From the New York Times bestselling author of A Legacy of Spies. John le Carré’s new novel, Agent Running in the Field, is coming October 2019.
In this exquisitely told novel, John le Carré shows us once again his acute understanding of the world we live in and where power really lies.
In the wake of the collapse of Lehman Brothers and with Britain on the brink of economic ruin, a young English couple takes a vacation in Antigua. There they meet Dima, a Russian who styles himself the world’s Number One money-launderer and who wants, among other things, a game of tennis. Back in London, the couple is subjected to an interrogation by the British Secret service who also need their help. Their acquiescence will lead them on a precarious journey through Paris to a safe house in Switzerland, helpless pawns in a game of nations that reveals the unholy alliances between the Russian mafia, the City of London, the government and the competing factions of the British Secret Service.
APPLE BOOKS REVIEW
In recession-wracked England, even the spycraft gets outsourced. John le Carré’s briskly plotted 2010 novel follows a pair of British innocents-turned-assets who get swept up in a jet-set case involving Russian money launderers, crooked bankers, and a political class that profits from the gangster economy. No one writes more thrillingly about the systems that govern us, and no one writes more empathetically about the people (spooks and civilians alike) tasked with serving those systems. While the global forces driving the novel’s action are decidedly modern, the story is vintage le Carré.
Those readers who have found post cold war le Carr too cerebral will have much to cheer about with this Russian mafia spy thriller. While on holiday in Antigua, former Oxford tutor Perry Makepiece and his lawyer girlfriend, Gail Perkins, meet Dmitri "Dima" Vladimirovich Krasnov, an avuncular Russian businessman who challenges Perry to a tennis match. Even though Perry wins, Dima takes a shine to the couple, and soon they're visiting with his extended family. At Dima's request, Perry conveys a message to MI6 in England that Dima wishes to defect, and on arriving home, Perry and Gail receive a summons from MI6 to a debriefing. Not only is Dima a Russian oligarch, he's also one of the world's biggest money launderers. Le Carr ratchets up the tension step-by-step until the sad, inevitable end. His most accessible work in years, this novel shows once again why his name is the one to which all others in the field are compared.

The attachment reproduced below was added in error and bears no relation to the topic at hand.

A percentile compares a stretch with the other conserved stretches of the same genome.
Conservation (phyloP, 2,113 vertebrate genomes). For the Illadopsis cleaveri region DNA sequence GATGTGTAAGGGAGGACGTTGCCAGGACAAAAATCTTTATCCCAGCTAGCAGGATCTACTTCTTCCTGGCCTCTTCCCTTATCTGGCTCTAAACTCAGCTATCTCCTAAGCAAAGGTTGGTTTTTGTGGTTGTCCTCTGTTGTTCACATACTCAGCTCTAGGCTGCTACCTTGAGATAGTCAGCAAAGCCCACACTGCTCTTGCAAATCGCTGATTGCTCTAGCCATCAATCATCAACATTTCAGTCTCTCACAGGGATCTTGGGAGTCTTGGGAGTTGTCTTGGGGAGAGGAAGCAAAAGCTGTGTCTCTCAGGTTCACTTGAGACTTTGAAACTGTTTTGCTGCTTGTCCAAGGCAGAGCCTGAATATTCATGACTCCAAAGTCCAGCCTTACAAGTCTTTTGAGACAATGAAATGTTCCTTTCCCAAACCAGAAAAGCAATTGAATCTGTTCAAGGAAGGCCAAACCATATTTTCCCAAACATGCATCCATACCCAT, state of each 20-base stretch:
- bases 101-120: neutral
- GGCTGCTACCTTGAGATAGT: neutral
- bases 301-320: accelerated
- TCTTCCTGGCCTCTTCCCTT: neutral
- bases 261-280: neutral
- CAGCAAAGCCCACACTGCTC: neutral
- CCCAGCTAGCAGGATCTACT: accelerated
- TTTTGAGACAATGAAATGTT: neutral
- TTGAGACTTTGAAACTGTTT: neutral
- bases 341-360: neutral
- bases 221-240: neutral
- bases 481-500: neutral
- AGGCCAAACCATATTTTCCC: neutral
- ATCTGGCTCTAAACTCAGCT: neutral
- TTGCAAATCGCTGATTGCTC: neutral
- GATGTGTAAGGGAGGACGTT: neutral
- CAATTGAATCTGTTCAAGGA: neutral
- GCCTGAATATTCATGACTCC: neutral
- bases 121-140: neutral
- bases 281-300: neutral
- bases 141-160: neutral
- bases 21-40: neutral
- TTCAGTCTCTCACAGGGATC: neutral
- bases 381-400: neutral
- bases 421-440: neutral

Customer ReviewsSee All
John Le Carre introduces us convincingly to the post 9-11 world of British espionage where terrorism, drugs and money-laundering are the threats to be countered, and the intelligence bureaucracy is the main obstacle to be overcome. It is peopled by an entertaining mix of heroes and villains and bits of both who are among the most fun to be found in all his books. Le Carre lays out the plot in a relaxed manner, but as the game plays out, the suspense grows apace. Then, suddenly, the story ends with a dull thud. That is the author's intention, unfortunately. I just felt cheated.
Our Kind Of Traitor is my kind of book. A look into the present day state of affairs in the spy trade through the thoughts of those guilty and not.
Per usual, Le Carre spins an intoxicating tale without getting drunk on his own prose. It is always a pleasure to read the words of one so comfortable with the English language. A clever writer who's not tempted to be even a bit too clever.
The story itself follows a young English couple as they innocently step into the web of a Russian mobster. Were that not dire enough, they soon find them ensnared by English intelligence service.
Sadly, the novel ends like all Le Carre novels...leaving me depressed that it will be at least another year or two before I can pick up, or download, his next jewel.
His Best In Years
I truly enjoyed this story. A couple of the previous reviews were disappointed with the ending. To me, it was classic Le Carre. Life's questions are rarely answered completely, nor is everything wrapped up in the novel. The good guys don't always win, and even when they do they don't always survive their victory. John Le Carre has no equal writing literate spy novels.